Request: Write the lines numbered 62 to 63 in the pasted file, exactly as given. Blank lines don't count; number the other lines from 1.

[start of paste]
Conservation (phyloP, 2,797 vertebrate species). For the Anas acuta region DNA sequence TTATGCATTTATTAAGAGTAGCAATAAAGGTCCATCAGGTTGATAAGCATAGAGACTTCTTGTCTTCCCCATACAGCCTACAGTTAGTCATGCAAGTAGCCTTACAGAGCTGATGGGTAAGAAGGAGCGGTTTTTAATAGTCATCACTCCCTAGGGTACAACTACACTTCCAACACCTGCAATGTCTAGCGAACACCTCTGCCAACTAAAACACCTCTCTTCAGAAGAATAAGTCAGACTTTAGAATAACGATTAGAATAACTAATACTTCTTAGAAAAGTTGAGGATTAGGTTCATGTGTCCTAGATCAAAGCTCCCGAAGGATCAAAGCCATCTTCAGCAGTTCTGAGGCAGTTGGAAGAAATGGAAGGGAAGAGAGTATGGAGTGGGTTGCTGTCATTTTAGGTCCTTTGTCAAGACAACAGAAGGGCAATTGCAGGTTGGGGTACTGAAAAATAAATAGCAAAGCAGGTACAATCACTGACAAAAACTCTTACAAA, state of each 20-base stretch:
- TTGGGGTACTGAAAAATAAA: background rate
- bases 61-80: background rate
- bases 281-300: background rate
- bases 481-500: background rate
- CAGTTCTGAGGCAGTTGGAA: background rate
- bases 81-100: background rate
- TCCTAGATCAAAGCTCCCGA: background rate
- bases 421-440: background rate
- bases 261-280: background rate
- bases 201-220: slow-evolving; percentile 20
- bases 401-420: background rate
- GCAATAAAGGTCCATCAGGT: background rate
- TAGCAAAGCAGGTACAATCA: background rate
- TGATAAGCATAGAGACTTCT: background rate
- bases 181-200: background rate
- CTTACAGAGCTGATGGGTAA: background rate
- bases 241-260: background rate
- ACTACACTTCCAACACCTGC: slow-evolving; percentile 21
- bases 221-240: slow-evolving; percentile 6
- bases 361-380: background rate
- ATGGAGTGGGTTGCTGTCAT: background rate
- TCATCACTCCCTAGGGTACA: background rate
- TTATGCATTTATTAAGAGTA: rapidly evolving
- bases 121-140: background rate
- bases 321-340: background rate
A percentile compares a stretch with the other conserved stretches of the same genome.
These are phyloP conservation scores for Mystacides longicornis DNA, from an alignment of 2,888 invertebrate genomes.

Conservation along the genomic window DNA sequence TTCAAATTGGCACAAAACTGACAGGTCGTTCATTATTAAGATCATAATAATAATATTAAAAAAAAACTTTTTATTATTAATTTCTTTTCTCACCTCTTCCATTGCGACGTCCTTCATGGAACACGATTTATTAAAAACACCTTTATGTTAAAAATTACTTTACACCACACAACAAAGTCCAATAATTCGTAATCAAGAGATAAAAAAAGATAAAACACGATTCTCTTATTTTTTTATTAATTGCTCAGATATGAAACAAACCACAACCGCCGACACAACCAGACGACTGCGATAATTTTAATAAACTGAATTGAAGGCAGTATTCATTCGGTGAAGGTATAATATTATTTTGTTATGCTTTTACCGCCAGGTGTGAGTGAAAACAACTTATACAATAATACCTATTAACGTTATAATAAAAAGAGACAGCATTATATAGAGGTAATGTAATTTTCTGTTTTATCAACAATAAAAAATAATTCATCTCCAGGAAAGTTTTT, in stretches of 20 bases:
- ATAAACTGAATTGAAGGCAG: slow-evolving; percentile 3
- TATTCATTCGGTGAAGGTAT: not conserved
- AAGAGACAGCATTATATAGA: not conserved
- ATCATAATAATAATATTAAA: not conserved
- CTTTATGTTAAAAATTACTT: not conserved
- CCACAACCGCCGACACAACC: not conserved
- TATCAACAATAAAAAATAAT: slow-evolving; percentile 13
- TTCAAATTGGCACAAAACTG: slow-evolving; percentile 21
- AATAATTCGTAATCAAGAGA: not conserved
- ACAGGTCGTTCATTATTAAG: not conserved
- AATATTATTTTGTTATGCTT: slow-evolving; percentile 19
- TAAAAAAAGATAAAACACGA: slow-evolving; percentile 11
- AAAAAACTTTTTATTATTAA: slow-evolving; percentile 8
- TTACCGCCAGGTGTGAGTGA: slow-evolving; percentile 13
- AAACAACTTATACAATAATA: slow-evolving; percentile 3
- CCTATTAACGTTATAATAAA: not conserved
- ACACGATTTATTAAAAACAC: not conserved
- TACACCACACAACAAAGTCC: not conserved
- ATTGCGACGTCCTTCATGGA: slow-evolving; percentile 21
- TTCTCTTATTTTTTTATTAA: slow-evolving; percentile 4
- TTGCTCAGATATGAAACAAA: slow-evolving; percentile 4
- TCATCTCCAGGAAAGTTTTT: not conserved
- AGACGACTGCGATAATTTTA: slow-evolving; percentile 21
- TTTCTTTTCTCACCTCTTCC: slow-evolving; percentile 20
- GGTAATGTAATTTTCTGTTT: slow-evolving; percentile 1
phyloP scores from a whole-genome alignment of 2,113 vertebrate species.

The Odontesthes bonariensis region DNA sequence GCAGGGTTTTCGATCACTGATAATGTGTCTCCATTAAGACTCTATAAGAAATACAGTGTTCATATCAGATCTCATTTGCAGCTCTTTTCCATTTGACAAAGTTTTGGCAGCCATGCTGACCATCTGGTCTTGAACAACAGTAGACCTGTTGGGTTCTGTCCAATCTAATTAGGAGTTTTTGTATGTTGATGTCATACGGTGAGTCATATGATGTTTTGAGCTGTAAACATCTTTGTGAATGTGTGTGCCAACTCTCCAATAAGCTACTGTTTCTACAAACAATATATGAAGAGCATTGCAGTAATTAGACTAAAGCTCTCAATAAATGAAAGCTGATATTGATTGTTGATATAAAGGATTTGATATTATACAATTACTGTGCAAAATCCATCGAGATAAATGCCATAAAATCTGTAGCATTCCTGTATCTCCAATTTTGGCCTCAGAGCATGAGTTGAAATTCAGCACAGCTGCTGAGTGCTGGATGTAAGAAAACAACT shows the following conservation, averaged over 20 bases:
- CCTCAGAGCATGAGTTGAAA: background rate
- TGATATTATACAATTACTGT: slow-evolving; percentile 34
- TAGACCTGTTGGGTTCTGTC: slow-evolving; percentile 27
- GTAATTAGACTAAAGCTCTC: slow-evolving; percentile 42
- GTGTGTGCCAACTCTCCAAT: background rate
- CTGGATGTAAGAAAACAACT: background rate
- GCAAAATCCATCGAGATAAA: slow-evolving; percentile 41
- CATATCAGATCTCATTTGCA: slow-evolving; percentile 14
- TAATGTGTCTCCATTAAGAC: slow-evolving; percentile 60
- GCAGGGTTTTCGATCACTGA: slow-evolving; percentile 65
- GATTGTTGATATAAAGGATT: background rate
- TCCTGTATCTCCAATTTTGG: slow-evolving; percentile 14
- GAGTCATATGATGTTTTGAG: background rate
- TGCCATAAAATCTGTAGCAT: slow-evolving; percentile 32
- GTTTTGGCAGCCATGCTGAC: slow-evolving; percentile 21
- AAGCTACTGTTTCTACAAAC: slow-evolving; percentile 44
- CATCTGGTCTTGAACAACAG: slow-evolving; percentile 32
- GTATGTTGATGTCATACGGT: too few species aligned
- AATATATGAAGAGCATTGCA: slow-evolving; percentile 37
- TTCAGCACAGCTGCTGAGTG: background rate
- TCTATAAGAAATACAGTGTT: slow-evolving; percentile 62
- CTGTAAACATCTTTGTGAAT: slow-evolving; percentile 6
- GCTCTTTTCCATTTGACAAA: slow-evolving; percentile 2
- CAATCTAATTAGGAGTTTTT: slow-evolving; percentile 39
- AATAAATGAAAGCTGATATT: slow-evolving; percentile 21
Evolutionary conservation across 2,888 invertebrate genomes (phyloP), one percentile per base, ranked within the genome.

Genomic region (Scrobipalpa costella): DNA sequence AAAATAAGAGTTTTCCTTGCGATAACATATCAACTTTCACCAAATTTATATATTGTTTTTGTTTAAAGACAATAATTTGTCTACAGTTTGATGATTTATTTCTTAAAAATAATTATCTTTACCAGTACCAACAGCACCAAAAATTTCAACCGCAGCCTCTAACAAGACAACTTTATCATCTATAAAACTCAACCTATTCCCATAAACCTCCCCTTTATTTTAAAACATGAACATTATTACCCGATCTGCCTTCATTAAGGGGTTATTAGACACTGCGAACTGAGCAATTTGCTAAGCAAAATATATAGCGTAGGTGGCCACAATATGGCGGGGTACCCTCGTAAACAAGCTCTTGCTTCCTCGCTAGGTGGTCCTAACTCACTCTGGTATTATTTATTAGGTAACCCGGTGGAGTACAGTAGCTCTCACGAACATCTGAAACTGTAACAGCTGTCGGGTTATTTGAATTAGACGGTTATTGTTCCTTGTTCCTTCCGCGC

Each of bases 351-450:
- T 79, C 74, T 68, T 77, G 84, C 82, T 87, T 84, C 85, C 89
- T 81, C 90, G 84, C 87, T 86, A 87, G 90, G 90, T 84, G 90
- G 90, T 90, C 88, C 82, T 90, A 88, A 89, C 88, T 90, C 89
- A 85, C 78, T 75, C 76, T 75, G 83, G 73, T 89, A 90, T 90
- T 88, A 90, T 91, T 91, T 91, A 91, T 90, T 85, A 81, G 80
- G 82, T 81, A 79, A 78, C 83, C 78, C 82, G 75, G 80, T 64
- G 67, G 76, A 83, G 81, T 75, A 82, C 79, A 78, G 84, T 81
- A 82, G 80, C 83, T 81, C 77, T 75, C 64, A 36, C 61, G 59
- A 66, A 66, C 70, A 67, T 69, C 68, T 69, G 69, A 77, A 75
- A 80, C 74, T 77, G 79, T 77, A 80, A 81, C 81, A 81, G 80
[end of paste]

- CTGGATGTAAGAAAACAACT: background rate
- GCAAAATCCATCGAGATAAA: slow-evolving; percentile 41